Compliments of D Labora via Flickr

Compliments of D Labora via Flickr

Sycophants contribute to shortsighted, individually contrived gains. It’s as if some bosses need constant reinforcement to sustain egos that would otherwise go unnoticed. You know the people I’m talking about. The ones who agree with everything their managers say, who appear to have a homing device which ferrets boss whereabouts. Obsequious to a fault, grovelers annoyingly mirror speech habits/mannerisms of the persons they’re trying to impress.

As The Guardian infers, people who spit polish supervisor spittoons do little to help their firms; “Understand the correlation between persistent unwarranted flattery and business failure: many bosses are kept ignorant of crucial issues because their staff fear telling the truth.”

Office politics range from overt Machiavellian (which may eventually impale company politicians on their own sword) to the more subtle, devious types that others may not recognize. Those who suffer from HPD (Histrionic Personality Disorder) may appear superficially charming and agreeable – until you cross them, at which point they can become “dramatic, emotional, [and] erratic.”

These individuals presume an inordinate degree of closeness unwarranted by time, relationship, or circumstance: e.g., “You’re my best friend” after only a few weeks of acquaintance. Desiring to be center stage, they draw attention with ostentatious clothing and unwarranted theatrics, alternatively playing either victim or eager beaver – whichever part they think will score them the most points (or relieve them of reprimand). Encyclopedia of Mental Disorders describes them as highly emotional, charming, energetic, manipulative, seductive, impulsive, erratic, and demanding, individuals who have superficial, “insincere, stormy relationships.

How to recognize HPD on display?

Initially they appear overly nice – bearing gifts, helping you with problems, making hollow promises. But over a period of time they supplant these kind acts with increasingly over the top appeals. Manipulative and exploitative, incessantly demanding and inconsiderate, they choose their targets carefully – selecting ones they think will offer the least push back. They are “an astute judge of the likes and dislikes of others.” They discern quickly whom to bootlick or betray, eliciting crocodile tear sympathy along the way. In their wake lie long strings of emotional carnage, bridges burned which necessitate new ventures that result in the same dysfunctional pattern. Physical explanation suggests a neurotransmitter malfunction that’s responsible for communicating nerve impulses.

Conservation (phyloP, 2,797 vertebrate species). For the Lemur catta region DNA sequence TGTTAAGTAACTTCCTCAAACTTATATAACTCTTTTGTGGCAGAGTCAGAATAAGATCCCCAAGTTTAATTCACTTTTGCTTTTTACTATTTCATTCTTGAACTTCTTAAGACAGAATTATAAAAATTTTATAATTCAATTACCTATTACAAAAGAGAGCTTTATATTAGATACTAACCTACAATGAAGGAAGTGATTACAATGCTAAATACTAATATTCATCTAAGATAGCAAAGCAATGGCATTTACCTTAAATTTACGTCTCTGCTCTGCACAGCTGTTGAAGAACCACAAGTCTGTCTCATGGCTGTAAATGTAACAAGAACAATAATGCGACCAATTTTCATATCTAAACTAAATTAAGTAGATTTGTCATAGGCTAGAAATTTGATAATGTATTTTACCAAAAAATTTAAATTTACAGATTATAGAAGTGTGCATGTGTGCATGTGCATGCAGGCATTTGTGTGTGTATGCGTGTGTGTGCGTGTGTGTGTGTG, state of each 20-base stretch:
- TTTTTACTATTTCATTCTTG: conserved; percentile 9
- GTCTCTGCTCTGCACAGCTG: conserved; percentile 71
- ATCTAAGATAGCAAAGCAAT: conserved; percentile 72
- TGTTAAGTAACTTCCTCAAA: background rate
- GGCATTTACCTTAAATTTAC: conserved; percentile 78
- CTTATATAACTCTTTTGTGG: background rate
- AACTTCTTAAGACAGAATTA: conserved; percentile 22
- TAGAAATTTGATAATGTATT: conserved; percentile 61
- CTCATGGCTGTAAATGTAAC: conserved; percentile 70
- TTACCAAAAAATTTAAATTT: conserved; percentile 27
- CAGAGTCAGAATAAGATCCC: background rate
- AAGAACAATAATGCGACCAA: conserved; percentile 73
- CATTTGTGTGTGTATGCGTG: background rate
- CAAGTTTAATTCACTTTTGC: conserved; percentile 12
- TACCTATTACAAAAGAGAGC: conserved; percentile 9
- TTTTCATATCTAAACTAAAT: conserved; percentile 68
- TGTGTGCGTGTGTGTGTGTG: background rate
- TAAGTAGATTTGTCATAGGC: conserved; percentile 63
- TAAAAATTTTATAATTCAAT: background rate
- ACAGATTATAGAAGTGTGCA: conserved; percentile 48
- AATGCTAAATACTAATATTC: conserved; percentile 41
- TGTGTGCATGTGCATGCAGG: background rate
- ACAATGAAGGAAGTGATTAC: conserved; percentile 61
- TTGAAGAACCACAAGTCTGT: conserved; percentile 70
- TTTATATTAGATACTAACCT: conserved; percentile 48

Be wary of those who protesteth too much – who approach you with an effusion of flattery and congenial smiles. Make people jump through some hoops before proclaiming them your best friend. HPD demands may be deviously couched as “gifts;” e.g., offering to “ride together” when they are in fact the ones desiring a shotgun position. It’s important that you take your time in the friendship process (or delicately uncouple), because they are very convincing in suggesting wrong doing to upper management. Even after you’ve severed ties they may still make unlimited demands at the drop of a hat. They can demonstrate a negative, bombastic reaction when threatened, questioned, or challenged.

Remain firm and avoid becoming too close too soon. Like crazy glue, they will grab hold until you wrest control and relinquish the friendship.

“Although [they] impresses people positively upon a first meeting, [they] never develop any deep, committed relationships, and [their] shifting moods eventually start wearing on those around [them].”  Their outbursts occur at the very time when people express the cause of their dissatisfaction – or after offering what could be helpful advice. Anything that smacks of rejection might illicit a histrionic outburst, verbal abuse, and a disproportionate response. They are unconditionally concerned with their own needs – and both unwilling and unable to comprehend those of others.

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All viewpoints expressed by Jackie Gilbert are her own, and not of her employer.

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